...Then why are you trying to emulate one?
Oh, because you have a preconceived idea about their optimal health and well-being, exhibited through their almost-superhuman performance! Because they're young and lean, and you think that if you do everything they do, you will magically transform into THEM. Same goes for the Beautiful People of both large and small screens.
Naturally, i'm not talking to most of the people who regularly read HERE -- it's more a cultural attitude i'm addressing ... or maybe an earlier version of myself. We hear success stories and we see doctored photographs, and we want to experience the success, too. Some part of us believes transformation is possible, despite behind-the-scenes exposes of the cheating that goes on, the manipulation, the statistics of weight-regain ... and despite all those Beautiful People who are Doing Everything Right who drop dead (or develop horrible diseases) at very young ages.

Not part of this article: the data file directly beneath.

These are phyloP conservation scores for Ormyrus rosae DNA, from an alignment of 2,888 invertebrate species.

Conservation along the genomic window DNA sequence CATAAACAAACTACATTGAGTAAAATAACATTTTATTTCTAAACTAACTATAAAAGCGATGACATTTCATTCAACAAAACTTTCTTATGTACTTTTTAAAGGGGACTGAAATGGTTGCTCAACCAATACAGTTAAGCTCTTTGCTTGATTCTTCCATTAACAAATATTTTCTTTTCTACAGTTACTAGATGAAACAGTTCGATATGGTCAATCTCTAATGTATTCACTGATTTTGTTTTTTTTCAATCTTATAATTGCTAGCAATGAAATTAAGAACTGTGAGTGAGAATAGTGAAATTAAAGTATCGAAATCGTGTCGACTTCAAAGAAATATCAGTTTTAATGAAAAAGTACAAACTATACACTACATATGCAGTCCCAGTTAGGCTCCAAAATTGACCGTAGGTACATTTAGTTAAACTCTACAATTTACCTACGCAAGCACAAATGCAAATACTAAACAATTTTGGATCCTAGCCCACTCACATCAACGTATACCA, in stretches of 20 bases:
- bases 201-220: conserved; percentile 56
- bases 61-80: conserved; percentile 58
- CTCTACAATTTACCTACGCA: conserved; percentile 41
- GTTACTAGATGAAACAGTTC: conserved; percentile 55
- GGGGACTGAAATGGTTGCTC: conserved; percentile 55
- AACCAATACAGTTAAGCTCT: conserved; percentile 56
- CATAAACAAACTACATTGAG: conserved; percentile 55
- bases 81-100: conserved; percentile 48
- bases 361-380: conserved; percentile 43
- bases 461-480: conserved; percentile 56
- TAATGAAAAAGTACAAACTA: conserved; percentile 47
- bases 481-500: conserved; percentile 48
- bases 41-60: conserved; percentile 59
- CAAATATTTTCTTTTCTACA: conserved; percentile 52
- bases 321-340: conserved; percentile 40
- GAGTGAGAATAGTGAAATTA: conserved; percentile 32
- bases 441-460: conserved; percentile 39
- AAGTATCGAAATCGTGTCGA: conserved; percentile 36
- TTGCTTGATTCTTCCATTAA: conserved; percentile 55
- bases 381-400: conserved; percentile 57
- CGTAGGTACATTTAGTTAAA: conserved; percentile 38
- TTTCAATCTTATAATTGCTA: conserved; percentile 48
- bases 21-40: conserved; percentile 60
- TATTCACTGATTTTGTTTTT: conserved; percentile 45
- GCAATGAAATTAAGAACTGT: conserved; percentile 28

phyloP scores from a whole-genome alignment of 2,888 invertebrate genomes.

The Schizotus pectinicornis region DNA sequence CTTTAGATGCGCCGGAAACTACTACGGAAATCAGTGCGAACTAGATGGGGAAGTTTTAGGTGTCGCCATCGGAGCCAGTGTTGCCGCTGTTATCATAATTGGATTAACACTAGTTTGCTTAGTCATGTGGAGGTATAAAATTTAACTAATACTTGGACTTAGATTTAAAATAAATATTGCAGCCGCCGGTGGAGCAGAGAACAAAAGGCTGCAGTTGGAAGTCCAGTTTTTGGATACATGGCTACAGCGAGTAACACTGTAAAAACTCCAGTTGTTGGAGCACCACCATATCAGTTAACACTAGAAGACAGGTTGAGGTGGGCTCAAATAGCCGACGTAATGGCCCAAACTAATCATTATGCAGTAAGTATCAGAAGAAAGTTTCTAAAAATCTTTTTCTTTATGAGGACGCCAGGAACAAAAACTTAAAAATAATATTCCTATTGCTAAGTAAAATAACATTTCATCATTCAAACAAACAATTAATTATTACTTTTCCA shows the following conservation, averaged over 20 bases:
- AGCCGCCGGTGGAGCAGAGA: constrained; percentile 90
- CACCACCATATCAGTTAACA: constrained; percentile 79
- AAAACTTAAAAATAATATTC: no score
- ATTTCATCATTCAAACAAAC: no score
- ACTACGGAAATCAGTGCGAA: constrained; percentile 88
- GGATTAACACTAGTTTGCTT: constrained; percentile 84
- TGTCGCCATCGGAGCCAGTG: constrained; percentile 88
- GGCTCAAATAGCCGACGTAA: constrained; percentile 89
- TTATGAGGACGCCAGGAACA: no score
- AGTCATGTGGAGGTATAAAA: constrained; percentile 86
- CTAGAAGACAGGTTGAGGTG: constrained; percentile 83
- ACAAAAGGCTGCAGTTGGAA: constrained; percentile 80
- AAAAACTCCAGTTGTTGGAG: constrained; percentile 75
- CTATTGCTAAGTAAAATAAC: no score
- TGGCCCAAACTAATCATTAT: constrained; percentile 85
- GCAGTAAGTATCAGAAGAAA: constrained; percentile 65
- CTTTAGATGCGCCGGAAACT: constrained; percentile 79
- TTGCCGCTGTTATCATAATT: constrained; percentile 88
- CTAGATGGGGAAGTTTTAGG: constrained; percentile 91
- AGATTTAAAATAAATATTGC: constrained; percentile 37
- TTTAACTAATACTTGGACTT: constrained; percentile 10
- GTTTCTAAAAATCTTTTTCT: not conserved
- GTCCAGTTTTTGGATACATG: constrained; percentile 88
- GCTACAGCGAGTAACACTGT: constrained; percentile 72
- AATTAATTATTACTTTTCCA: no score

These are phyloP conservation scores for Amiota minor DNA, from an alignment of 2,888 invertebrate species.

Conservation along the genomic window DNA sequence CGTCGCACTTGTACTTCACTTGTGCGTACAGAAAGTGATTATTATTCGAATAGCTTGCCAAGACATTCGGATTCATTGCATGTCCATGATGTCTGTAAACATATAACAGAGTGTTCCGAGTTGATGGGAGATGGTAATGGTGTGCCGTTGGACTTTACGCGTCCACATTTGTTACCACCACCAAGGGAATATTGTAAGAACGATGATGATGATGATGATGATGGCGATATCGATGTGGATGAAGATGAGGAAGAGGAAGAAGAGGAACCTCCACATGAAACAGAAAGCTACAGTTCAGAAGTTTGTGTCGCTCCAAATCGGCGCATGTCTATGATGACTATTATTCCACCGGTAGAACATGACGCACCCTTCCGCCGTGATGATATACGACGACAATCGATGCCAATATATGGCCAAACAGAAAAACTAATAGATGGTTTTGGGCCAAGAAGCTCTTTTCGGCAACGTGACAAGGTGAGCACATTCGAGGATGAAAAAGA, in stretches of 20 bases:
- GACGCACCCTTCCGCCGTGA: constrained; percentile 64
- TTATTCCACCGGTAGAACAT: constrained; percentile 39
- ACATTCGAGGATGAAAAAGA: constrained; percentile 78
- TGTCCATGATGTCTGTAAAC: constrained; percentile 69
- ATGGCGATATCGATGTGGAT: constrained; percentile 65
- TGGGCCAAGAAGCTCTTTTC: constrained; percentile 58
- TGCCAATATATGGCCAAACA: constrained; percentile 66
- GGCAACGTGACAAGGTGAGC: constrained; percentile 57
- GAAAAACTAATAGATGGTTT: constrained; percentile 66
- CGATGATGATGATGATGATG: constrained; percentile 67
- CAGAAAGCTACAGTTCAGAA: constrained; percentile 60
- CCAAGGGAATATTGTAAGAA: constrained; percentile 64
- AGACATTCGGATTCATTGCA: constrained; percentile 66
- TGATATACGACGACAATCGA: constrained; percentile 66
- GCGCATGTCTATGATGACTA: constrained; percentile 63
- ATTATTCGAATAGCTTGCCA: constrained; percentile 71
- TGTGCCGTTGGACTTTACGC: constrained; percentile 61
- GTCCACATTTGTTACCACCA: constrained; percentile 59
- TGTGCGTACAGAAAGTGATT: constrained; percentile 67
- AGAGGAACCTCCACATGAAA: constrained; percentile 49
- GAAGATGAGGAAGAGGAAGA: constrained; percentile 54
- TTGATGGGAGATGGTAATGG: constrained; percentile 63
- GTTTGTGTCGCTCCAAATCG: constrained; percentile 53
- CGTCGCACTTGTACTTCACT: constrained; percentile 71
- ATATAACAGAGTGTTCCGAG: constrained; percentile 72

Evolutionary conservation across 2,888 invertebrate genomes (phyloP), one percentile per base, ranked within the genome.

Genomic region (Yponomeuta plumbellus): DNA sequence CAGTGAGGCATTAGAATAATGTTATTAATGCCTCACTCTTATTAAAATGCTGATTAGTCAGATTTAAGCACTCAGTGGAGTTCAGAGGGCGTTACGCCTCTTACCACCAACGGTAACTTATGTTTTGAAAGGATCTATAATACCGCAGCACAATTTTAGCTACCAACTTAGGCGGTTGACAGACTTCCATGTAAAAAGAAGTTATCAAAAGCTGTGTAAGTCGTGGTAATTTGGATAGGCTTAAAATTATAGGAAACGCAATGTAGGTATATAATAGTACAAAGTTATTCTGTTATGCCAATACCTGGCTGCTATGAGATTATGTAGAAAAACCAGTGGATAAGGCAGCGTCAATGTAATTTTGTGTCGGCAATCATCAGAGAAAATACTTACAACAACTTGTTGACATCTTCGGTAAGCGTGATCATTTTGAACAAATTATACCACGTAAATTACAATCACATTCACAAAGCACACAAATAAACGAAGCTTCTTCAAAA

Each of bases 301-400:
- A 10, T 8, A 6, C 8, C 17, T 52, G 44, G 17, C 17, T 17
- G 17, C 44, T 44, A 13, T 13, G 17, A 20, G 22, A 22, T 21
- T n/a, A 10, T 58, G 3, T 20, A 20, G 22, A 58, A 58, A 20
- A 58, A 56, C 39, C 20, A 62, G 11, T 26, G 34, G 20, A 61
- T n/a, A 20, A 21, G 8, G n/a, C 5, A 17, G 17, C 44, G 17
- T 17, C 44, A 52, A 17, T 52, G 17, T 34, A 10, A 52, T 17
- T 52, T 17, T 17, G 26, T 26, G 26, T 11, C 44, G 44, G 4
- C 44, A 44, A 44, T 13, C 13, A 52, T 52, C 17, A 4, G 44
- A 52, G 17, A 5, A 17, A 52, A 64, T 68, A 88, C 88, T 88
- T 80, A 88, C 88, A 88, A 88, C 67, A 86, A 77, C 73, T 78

Thank the gods for the internet. Instead of taking for granted that the infomercials are telling the truth (or alternatively, that they aren't), we can google user-satisfaction of almost anything, nowadays. We'll learn that the oh-so-healthy vegetarian diet, which makes our favorite ethereal blonde so lean and lithe, is also giving her breast cancer or eating away her bones. We'll get the inside story of that mental-health fiasco, which is the steroid-abusing sports hero. We'll see, up close and personal since all our friends have a camera on their persons at all times, the deterioration of the brains, pancreases and other organs that happens when people take in thousands of calories of sugar every day, because they think it gives them "energy." (Boy howdy does it LITERALLY give them energy, ie "calories" -- but what they're looking for is "energy" defined more like "vitality"....)